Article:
Editor-in-Chief’s Note

Publication Date01 Apr 2021
DOI10.1177/00208817211010890
AuthorGulshan Sachdeva
SubjectEditorial
https://doi.org/10.1177/00208817211010890
International Studies
58(2) 131 –132, 2021
© 2021 Jawaharlal Nehru University
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DOI: 10.1177/00208817211010890
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Editorial
Editor-in-Chief’s Note
Britain’s departure from the European Union (EU) is a huge moment. This will
have a significant impact not just on the EU and the UK but also on their ties with
the rest of the world. Immediate impact is going to be on issues concerning trade,
migration and security. As Brexit drama unfolded in the last few years, scholars
working on European Studies and International Relations have followed many of
the details carefully. Despite some serious economic and strategic implications,
things on the Brexit front look more certain today than any time in the last four
years. The ending of transition period has also coincided with the EU−UK Trade
and Cooperation Agreement (TCA). The political drama in the UK and COVID-
19 disruptions had their own impact on negotiations. Although many questions
are still unresolved, the TCA has ended most speculations concerning different
Brexit scenarios. Unfortunately, this has also made a large part of Brexit literature
redundant. At the same time, this has also reduced many of the costly adjustments
for the European and third country businesses. Despite these positives, Brexit is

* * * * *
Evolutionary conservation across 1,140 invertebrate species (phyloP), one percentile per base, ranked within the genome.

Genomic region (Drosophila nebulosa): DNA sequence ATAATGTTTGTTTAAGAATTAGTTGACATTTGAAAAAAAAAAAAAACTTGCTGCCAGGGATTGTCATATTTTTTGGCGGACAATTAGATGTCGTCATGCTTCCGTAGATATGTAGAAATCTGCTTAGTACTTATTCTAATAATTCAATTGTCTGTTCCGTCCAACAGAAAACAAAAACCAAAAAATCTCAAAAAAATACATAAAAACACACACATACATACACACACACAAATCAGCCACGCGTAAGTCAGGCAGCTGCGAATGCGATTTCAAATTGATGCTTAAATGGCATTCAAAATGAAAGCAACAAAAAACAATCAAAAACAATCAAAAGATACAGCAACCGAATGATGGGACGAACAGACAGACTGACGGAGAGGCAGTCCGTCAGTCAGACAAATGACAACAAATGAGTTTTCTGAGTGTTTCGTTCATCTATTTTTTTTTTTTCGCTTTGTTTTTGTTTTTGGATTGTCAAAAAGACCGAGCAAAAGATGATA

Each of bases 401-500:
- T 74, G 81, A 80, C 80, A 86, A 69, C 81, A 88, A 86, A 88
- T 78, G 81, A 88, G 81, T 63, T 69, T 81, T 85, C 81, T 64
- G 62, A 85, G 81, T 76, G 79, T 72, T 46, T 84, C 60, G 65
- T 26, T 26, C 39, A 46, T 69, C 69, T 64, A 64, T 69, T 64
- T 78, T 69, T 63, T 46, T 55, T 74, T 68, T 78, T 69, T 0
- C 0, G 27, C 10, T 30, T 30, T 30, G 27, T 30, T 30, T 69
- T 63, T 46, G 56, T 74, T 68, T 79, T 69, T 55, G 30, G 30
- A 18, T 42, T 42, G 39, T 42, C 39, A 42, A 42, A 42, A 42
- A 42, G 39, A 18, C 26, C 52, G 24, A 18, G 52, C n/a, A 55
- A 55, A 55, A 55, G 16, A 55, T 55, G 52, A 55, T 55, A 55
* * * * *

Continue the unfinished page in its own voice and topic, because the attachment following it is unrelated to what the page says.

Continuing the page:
certainly a watershed development in the European integration project. Its impact
on the EU policymaking will be felt in coming years.
From the beginning, Britain has been a reluctant partner in the European
project. It did not join many of the EU initiatives including the Eurozone and
Schengen Area. Since 2016, different UK governments have advocated for
renewed international engagements through Global Britain. London has been
working for the continuation of EU trade agreements of which it has been a part,
and it is also working for new bilateral free trade agreements. New political
alignments in the post-Brexit EU may lead to some rethinking about its role in a
rapidly changing global environment, particularly in the context of transatlantic
tensions, resurgent Russia and rising China. Loss of British foreign policy
capabilities perhaps will be compensated through new initiatives by like-minded
EU member states.
At the School of International Studies, Jawaharlal Nehru University (JNU), we
are following European developments carefully. Due to India’s historical linkages
with Britain, there has been an obvious interest in Brexit. I am glad that the Jean
Monnet Centre of Excellence at JNU collaborated with the University of Victoria,
Canada, for this special issue on Brexit. We are also grateful to its Guest Editor,
Professor Emmanuel Brunet-Jailly, Jean Monnet Chair at the University of
Victoria, for encouraging scholars to participate in the project. We are thankful to
the eight scholars who have contributed their papers for the special issue. Although
the focus of the issue is on Brexit’s impact on the EU, a couple of papers have
looked at its implications for Canada, India, Japan and Northern Ireland. Others
have looked at various issues ranging from trade, migration, borders, citizenship

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